When Law and Politics Bump Heads
My guess is that there was not a single member of the United States Supreme Court who was not personally appalled that the Westboro Baptist Church would target the funeral of a soldier who died in battle so they could get publicity for their anti-gay views. It is hard to think of any good reason why the Snyder family, having lost their beloved (and, if it matters, not gay) son while serving his country in Iraq, should be exposed to such abuse. And it's easy to understand why they would sue and seek the kind of damages that would ensure Westboro could not continue to abuse others.
Last week, the Supreme Court held in an 8-1 decision that the Snyders could not recover for the emotional distress intentionally inflicted on them, even though no one doubts that it was or that it was done so intentionally. With only Justice Samuel Alito dissenting, the Court's four liberals, all Democratic appointees, joined the remaining four conservatives, all Republican appointees, to hold that the First Amendment protected the church from being called to answer for the pain it had caused.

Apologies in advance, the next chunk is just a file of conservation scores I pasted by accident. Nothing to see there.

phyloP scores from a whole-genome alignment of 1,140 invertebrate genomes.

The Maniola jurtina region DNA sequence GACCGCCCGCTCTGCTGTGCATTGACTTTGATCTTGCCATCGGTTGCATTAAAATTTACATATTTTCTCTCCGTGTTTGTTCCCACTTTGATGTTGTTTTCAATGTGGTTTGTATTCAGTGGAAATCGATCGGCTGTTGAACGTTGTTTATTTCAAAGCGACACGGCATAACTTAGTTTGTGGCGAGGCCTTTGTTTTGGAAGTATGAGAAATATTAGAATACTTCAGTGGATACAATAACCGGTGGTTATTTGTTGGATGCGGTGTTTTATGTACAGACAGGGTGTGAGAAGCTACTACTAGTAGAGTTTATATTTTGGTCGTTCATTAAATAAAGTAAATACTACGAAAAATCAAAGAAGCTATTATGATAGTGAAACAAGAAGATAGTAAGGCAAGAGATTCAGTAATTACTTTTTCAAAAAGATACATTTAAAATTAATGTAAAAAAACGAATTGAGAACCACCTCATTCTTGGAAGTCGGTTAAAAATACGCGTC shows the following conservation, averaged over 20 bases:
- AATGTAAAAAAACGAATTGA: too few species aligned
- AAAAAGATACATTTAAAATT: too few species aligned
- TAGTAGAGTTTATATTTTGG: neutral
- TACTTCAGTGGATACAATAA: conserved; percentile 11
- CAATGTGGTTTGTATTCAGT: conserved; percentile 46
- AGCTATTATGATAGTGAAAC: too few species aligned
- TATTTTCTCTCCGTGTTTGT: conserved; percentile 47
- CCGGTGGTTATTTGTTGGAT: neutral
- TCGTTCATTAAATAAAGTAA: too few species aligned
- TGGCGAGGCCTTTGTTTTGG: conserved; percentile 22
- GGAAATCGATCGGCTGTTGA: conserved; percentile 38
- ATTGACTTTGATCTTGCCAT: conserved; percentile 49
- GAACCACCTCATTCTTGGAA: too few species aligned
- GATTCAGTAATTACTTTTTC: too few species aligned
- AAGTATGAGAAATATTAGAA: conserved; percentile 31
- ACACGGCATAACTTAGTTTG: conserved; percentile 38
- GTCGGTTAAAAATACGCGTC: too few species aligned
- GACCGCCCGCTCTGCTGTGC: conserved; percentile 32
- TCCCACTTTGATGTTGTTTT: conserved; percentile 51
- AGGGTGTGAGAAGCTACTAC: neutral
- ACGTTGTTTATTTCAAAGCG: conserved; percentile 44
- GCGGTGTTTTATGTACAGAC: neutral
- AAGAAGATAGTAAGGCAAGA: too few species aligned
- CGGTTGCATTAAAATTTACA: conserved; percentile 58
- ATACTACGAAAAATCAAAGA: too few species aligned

"Speech is powerful," Chief Justice John Roberts declared, writing for the majority. Here, two reasons demand its protection, the court held. First, however inarticulately and crudely, the signs and taunts of the Westboro Church members went directly to issues of public importance, which "occupies the highest rung of the hierarchy of First Amendment values." Second, the church members complied with all other laws applicable to the time, place and manner of public assembly. The distress, then, "turned on the content and viewpoint of the message conveyed," which is precisely what the First Amendment protects. …